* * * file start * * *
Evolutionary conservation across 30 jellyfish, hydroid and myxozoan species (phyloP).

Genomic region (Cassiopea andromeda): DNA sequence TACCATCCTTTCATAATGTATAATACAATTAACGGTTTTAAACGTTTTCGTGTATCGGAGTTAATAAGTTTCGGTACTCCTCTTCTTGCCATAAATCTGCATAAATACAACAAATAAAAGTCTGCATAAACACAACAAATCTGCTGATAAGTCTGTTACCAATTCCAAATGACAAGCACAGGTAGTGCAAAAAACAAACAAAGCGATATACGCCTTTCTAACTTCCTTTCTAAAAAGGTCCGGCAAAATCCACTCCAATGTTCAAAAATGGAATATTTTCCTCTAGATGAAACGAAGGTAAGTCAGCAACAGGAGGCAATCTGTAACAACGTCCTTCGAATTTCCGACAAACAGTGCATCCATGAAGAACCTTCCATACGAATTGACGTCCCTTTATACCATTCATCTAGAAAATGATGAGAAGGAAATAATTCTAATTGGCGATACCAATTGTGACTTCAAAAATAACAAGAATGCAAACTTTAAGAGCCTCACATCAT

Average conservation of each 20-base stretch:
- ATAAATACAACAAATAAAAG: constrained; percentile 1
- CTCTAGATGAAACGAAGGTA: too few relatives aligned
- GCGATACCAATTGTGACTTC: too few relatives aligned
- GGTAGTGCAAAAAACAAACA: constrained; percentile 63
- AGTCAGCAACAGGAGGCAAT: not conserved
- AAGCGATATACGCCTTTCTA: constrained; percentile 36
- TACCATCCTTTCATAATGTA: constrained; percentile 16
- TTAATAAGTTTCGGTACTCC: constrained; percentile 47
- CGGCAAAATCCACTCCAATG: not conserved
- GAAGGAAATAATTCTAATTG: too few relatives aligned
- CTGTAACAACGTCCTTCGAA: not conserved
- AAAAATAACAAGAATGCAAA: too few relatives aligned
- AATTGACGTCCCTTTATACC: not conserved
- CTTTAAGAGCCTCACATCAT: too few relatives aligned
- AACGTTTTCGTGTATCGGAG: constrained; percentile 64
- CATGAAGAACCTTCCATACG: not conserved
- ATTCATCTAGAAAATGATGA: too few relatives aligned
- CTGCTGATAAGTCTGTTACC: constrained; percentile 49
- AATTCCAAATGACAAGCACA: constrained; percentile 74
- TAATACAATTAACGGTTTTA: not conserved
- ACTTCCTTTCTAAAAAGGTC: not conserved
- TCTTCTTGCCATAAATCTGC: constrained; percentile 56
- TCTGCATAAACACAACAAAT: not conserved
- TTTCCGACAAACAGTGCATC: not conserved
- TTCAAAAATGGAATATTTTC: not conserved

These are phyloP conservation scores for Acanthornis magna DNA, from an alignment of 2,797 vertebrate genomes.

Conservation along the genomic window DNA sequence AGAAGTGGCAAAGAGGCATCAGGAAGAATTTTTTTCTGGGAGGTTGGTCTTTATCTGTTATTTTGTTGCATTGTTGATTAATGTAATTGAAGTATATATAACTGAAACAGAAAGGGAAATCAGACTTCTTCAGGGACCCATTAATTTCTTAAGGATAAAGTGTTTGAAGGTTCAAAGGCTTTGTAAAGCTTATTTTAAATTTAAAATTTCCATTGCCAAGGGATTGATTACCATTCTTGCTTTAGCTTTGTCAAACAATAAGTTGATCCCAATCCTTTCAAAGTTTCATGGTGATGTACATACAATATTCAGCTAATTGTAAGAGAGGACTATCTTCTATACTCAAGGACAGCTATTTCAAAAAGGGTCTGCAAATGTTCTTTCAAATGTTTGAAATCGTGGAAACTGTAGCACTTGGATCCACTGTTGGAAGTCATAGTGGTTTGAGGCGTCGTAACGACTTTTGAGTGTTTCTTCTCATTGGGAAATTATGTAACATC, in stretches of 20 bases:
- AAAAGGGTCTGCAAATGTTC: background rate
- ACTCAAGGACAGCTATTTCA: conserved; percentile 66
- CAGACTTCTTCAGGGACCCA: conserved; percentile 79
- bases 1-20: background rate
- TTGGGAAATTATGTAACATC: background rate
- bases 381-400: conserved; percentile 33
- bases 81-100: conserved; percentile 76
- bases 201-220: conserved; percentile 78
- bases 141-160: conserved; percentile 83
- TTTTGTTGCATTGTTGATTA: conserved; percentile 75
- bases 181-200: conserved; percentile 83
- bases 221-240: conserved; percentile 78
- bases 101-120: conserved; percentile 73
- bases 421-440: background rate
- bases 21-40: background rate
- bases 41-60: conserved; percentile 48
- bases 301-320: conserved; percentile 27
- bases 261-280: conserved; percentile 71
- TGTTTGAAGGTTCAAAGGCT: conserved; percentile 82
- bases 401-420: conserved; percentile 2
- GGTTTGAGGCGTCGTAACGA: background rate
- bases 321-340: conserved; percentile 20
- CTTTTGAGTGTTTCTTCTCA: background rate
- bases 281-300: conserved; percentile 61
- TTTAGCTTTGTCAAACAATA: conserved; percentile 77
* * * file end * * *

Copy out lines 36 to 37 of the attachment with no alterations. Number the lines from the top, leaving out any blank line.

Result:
- bases 381-400: conserved; percentile 33
- bases 81-100: conserved; percentile 76